The publication Toekomstige voedselproductie (Future food production) offers an overview of seven pioneering Dutch circular farmers who differ in their approach. By showing how they do it, they are an inspiration to Dutch farmers and policy makers.
The way we produce our food is increasingly becoming unbalanced. It goes beyond what Earth can provide. Pioneers in circular agriculture show it can be done differently. In the Netherlands, there are many innovative circular farms producing plant-based or animal food in one way or the other. Seven innovative food-producing businesses have been extensively analysed.
The enterprises differ in business form and circular strategy, but are comparable in their degree of innovativeness. Their circular approach is diverse, but they all encounter innovation barriers because they do things differently.
Inspiration for innovation
Innovative agricultural enterprises often receive positive appraisal, but hardly see that reflected in the financial results. They have to be creative when dealing with their business model and are consequently innovative in various fields. For instance, modern mixed farm Decohof not only offers garden plants, meat, eggs and a vegetable picking garden, but is also the initiator of Start-up Farm. Owner Vincent Overgoor stimulates socio-agricultural entrepreneurship on his estate by providing start-up entrepreneurs who have ideas that match his business model with land, areas and knowledge, in exchange for part of the revenues or start-up rent. Until now, this has resulted in a labyrinth of herbs and grape production. By opening up the nursery, Vincent expects more people to find their way to Decohof and this will result in both social and economic benefits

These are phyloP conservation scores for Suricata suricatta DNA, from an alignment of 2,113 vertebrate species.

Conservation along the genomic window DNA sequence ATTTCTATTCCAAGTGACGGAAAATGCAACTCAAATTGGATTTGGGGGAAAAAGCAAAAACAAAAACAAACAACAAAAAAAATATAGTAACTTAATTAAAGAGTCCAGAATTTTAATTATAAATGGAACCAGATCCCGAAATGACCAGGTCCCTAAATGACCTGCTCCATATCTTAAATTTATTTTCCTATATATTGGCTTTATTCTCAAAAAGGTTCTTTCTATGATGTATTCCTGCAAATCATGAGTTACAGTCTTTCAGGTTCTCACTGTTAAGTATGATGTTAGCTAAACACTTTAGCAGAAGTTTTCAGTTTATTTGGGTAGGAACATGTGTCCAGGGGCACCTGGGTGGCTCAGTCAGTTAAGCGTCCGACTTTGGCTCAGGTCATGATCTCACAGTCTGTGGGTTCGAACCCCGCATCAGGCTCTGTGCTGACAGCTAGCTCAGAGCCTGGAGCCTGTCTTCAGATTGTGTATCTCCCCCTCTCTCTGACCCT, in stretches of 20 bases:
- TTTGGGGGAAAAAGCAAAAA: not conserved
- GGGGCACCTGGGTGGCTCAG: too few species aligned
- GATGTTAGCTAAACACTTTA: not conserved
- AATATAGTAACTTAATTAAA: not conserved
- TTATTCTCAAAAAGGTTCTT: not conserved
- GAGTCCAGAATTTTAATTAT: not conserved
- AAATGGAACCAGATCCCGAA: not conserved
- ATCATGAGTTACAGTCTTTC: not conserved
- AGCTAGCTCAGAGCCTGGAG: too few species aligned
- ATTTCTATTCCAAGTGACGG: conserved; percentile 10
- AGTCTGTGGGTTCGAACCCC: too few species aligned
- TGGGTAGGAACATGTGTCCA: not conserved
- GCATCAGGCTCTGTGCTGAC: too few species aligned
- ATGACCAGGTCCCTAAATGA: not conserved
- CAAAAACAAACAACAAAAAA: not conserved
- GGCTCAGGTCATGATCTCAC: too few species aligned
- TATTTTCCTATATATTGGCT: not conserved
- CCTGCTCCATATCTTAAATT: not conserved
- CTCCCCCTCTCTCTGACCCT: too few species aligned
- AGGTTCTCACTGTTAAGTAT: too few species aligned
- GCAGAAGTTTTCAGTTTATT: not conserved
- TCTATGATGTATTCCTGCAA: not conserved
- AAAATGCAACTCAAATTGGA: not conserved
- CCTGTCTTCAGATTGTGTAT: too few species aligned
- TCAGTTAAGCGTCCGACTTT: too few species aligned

Based on talks with 46 interviewees and an internet survey, 250 pioneering businesses have been charted. Of these, 88 have been included in the publication and 7 have been extensively described. Through their stories, the government gains insight into impediments and how policy can remove them. The stories offer a peek behind the scenes of innovative circular farmers. Hoes: ‘These are not one-size-fits-all solutions for businesses, but they can learn from the circular approaches and try to apply them to their own situation. The pioneering circular farmers show it can be done.’
Circular agriculture in the light of Covid-19
The research was carried out and concluded before the outbreak of Covid-19, but the results remain relevant. Project leader Anne-Charlotte Hoes: ‘Despite corona, the transition towards circular agriculture continues. Perhaps the process is even speeded up because the societal need for ‘quality’, ‘proximity’ and ‘connectedness’ goes with circular agriculture. Because much has come to a standstill, people are thinking more about what’s on our plate.’